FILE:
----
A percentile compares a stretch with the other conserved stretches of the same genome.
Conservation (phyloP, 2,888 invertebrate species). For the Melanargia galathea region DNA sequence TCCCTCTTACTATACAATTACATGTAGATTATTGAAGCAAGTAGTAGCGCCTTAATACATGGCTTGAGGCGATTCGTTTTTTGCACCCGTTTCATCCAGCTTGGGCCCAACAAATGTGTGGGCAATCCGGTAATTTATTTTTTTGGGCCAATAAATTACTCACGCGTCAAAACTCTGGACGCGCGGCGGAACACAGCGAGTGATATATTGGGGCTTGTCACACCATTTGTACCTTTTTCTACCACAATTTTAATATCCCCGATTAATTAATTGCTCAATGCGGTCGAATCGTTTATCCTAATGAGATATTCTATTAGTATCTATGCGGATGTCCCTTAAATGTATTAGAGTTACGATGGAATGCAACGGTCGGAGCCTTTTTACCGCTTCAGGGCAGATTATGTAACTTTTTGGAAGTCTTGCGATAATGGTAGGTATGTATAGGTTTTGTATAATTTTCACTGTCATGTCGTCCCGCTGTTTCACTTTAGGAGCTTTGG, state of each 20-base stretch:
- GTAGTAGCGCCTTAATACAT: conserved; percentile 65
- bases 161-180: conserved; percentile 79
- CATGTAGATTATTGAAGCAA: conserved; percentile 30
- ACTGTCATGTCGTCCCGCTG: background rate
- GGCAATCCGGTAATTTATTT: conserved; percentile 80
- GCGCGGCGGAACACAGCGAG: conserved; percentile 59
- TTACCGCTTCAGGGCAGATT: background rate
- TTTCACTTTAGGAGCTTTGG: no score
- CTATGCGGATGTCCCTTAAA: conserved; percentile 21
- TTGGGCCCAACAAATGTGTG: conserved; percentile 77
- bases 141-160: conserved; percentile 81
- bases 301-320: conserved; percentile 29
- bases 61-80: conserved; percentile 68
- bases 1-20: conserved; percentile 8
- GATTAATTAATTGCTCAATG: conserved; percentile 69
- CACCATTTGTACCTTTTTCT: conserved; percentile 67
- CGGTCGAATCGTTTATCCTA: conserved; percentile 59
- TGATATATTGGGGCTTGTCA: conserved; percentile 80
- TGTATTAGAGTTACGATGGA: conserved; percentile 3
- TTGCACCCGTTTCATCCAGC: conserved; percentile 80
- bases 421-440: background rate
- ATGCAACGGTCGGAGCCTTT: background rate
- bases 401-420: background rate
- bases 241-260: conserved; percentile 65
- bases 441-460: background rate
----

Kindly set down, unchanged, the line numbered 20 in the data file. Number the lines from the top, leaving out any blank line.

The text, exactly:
- TGATATATTGGGGCTTGTCA: conserved; percentile 80